Friday, February 23, 2007

2007 Baseball Preview #1
Cubs' Field Boss, Lou Piniella: Labor Hero

Here's the first in an intended series of posts related to the upcoming MLB season, and specifically Chicago's two teams. I'm not going to clutter things up with the same old speculative crap about Marks Prior and Buehrle, Derrek Lee, Kerry Wood, Jermaine Dye, or even Ozzie Guillen, because every other one of the 80 million baseball blogs out there are doing a damn good regurgatative job of that. I'm going to try to come up with some unusual stuff and see if I can get any long-tail hits out of it. Or not.

Anyway, the first one is, in a roundabout way, about the Cubs. Here it is.

In my last post, I referenced Jim Bouton's book, Ball Four, and my own post inspired my own self to start reading it again. Early in the book is a passage that relates niftily to the upcoming '07 season, about new Cubs manager Lou Piniella.

The book begins just before the start of the 1969 season, with Bouton at age 30 and in decline as a sore-armed former fire-thrower about to join the short-lived Seattle Pilots (who became the Milwaukee Brewers in 1970) in an attempt to revive his flagging career. Also joining the Pilots that Spring -- a young Lou Piniella.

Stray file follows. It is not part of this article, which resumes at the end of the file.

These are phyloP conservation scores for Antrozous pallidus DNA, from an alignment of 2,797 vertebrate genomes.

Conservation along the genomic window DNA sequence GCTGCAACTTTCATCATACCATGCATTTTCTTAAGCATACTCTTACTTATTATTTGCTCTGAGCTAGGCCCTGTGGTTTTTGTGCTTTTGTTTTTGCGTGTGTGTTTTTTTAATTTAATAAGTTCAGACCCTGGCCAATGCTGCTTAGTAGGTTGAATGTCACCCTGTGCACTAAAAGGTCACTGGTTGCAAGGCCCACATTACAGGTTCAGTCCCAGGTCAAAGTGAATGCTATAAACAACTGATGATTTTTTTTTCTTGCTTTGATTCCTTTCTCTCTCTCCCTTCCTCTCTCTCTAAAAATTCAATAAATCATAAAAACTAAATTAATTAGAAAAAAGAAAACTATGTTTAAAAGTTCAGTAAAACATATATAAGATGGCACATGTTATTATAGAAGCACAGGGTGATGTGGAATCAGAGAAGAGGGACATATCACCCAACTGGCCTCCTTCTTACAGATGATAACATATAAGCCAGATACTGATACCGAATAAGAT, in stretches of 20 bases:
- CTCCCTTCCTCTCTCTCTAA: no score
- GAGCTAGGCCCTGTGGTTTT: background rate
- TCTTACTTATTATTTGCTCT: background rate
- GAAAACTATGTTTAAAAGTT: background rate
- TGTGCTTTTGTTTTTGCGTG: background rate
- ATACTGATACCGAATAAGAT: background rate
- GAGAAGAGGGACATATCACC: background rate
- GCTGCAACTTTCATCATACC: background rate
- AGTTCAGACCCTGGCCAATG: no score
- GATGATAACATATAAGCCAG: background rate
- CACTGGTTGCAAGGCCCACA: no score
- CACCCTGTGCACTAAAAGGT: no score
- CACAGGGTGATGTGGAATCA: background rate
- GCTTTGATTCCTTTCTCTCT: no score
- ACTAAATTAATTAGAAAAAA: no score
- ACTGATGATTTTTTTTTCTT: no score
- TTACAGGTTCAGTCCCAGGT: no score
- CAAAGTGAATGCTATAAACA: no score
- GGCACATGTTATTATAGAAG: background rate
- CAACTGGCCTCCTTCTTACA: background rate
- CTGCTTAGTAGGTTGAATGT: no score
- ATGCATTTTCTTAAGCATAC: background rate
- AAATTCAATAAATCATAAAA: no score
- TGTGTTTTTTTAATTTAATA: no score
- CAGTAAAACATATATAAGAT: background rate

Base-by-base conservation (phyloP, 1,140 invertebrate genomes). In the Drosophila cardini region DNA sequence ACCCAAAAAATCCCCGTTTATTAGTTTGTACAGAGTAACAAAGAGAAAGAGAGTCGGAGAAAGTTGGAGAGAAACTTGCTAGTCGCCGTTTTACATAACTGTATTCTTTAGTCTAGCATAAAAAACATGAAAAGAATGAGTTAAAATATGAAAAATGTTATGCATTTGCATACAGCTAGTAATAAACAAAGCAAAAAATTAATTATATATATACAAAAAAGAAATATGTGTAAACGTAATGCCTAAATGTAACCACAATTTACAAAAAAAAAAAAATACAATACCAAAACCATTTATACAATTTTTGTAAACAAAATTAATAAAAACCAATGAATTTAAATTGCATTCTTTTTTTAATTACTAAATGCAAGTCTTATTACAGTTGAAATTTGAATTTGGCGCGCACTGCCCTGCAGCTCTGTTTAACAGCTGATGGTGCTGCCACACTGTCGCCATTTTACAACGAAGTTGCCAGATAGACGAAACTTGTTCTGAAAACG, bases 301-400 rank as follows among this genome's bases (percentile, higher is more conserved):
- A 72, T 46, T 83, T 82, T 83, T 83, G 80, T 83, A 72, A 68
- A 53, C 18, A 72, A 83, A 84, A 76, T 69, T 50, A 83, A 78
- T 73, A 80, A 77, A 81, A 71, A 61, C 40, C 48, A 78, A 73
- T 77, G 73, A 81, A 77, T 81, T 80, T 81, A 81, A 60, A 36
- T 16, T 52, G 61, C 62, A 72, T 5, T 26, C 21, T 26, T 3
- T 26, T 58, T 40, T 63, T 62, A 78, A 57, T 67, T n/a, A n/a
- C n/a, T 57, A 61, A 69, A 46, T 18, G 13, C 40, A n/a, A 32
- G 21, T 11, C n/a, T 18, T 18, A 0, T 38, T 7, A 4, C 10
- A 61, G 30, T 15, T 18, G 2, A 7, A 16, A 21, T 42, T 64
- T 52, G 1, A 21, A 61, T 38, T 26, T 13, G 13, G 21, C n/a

In chapter 2, Bouton describes reporting for training camp on February 26, six days late, due to a brief players' strike. He talks about how, when the strike was called, he had intended to live up to his contract and report on time, because his position on the team was insecure, but then:

What made me change my mind was a phone call I made to Lou Piniella, a twenty-six-year-old rookie who'd been in the Baltimore and Cleveland organizations.

Since the Pilots were not a team yet we had no player representative, so the three or four Pilots at the meeting at the Biltmore [in New York, with players' representative Marvin Miller, where the strike was called] were asked to call four or five teammates each to tell them what happened. I reached Lou in Florida and he said that his impulse was to report, that he was scared it would count against him if he didn't, that he was just a rookie looking to make the big leagues and didn't want anybody to get angry at him. But also that he'd thought it over carefully and decided he should support the other players and the strike. So he was not reporting.

That impressed the hell out of me. Here's a kid with a lot more at stake than I, a kid risking a once-in-a-lifetime shot. And suddenly I felt a moral obligation to the players. I decided not to go down.

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